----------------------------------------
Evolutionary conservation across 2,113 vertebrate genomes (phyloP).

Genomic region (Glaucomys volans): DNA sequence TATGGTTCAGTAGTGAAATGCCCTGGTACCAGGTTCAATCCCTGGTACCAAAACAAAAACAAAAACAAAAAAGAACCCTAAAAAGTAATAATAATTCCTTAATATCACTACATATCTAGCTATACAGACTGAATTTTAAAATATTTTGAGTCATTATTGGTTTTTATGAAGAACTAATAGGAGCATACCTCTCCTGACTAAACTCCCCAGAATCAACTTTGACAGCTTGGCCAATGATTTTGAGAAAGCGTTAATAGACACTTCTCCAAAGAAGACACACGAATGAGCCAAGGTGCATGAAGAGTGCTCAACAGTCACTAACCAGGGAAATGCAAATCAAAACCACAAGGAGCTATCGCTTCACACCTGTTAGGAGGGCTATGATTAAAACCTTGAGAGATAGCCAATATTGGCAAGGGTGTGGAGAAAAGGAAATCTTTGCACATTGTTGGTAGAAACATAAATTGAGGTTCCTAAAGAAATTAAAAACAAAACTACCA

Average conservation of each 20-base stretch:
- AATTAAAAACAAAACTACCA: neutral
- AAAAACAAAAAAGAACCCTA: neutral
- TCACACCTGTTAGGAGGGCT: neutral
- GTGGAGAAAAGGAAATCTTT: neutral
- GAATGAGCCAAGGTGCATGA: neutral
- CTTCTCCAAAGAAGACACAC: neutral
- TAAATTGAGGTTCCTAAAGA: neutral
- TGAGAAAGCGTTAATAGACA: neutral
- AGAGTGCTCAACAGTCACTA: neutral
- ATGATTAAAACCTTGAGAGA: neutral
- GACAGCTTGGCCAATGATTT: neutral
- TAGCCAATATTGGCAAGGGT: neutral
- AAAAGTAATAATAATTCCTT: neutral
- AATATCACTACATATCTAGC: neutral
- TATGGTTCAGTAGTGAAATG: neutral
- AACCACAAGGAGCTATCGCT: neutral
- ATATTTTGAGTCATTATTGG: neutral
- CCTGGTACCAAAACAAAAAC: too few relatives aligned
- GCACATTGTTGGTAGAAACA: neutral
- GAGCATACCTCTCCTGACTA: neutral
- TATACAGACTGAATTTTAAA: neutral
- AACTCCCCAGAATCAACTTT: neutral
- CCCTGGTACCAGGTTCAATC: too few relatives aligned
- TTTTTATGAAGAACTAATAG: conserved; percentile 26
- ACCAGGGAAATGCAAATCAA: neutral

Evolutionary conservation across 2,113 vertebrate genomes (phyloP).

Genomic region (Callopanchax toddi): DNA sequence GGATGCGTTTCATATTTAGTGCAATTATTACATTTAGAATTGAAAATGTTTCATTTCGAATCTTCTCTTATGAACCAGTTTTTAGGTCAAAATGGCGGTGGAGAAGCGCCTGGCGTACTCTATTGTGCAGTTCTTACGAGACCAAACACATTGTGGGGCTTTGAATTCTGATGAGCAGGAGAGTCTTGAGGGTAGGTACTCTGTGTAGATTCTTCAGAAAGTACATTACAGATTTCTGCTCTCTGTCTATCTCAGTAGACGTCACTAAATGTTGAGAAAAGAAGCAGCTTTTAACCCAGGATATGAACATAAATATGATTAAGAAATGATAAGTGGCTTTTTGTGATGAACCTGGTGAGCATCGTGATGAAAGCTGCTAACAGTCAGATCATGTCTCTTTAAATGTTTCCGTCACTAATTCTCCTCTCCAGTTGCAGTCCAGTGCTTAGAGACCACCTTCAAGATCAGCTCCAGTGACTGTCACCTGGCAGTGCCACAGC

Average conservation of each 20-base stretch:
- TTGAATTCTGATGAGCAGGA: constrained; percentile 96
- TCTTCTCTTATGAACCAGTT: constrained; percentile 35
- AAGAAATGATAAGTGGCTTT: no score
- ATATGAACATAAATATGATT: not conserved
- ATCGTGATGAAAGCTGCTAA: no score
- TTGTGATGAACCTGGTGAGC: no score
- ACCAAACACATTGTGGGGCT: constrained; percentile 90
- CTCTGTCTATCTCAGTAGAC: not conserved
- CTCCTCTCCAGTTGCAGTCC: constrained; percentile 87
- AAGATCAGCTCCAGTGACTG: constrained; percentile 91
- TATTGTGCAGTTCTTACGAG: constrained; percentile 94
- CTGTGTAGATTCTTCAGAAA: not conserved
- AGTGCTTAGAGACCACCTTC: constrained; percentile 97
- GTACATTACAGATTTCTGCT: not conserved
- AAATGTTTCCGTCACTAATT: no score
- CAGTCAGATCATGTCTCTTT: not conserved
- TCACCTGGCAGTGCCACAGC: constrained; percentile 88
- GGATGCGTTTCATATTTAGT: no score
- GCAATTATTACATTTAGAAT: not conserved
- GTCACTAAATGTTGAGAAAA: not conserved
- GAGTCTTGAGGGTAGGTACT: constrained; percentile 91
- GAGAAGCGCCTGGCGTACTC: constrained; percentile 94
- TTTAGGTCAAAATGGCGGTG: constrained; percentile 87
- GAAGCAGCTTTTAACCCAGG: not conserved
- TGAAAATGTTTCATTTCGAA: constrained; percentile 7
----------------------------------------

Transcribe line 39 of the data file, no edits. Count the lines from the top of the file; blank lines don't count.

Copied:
- CTCTGTCTATCTCAGTAGAC: not conserved